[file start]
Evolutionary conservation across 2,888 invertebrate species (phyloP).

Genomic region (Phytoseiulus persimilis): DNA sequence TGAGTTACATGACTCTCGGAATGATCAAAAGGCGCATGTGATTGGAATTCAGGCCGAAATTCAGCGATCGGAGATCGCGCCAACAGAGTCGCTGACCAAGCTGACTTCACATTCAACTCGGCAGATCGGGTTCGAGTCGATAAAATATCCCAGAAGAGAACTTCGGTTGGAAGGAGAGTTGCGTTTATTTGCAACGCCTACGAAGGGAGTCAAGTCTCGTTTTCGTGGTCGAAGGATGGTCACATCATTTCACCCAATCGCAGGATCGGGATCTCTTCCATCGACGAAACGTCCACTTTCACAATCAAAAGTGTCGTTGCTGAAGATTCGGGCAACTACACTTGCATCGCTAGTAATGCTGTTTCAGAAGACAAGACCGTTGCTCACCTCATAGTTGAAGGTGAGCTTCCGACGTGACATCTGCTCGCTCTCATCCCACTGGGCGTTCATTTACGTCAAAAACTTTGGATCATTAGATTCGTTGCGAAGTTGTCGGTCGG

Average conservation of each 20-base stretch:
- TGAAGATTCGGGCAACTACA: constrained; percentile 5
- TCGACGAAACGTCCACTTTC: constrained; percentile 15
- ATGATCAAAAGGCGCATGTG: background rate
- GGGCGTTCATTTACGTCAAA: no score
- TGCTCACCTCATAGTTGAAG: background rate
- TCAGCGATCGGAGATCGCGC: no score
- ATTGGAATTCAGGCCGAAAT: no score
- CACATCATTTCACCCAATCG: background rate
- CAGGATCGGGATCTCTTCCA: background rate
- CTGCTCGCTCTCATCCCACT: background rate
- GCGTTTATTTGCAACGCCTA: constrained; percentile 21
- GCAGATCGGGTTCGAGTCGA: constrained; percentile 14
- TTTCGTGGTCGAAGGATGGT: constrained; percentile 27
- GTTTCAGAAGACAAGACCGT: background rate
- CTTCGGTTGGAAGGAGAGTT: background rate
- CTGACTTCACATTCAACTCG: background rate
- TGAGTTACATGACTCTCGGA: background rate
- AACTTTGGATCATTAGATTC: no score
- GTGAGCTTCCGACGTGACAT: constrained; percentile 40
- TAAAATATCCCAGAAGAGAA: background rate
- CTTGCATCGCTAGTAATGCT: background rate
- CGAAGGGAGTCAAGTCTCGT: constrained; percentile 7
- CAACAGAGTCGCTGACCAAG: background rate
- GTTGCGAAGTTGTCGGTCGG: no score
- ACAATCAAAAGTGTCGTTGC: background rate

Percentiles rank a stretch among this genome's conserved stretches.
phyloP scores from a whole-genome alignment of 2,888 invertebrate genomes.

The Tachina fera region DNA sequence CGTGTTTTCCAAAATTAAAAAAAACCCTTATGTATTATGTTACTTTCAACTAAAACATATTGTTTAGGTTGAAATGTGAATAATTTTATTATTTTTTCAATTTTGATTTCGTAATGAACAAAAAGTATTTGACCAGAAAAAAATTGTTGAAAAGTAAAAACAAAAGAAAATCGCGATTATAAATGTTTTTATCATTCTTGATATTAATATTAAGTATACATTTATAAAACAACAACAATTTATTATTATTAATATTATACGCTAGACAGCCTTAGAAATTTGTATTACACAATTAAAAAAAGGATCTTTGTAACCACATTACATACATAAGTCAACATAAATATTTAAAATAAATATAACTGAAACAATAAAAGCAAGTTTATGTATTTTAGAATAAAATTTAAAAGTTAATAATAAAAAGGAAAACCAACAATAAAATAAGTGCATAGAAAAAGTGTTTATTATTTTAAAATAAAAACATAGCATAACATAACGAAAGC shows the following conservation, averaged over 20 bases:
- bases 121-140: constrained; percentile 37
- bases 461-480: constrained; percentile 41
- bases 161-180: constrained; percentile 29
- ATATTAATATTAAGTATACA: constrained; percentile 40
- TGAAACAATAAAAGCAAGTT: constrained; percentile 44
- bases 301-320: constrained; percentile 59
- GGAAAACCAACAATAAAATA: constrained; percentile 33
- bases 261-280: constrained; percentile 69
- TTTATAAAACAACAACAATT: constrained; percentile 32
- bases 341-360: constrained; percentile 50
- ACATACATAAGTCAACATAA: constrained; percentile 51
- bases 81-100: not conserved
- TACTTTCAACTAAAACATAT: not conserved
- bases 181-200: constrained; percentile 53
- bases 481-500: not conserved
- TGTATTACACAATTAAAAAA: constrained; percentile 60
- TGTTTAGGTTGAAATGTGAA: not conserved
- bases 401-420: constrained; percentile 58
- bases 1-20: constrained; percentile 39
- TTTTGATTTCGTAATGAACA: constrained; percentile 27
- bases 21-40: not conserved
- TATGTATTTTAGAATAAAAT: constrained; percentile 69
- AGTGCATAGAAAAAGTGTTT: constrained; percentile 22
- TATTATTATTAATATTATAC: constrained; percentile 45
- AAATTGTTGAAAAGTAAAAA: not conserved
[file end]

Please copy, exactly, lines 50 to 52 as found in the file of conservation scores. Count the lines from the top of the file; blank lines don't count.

- bases 1-20: constrained; percentile 39
- TTTTGATTTCGTAATGAACA: constrained; percentile 27
- bases 21-40: not conserved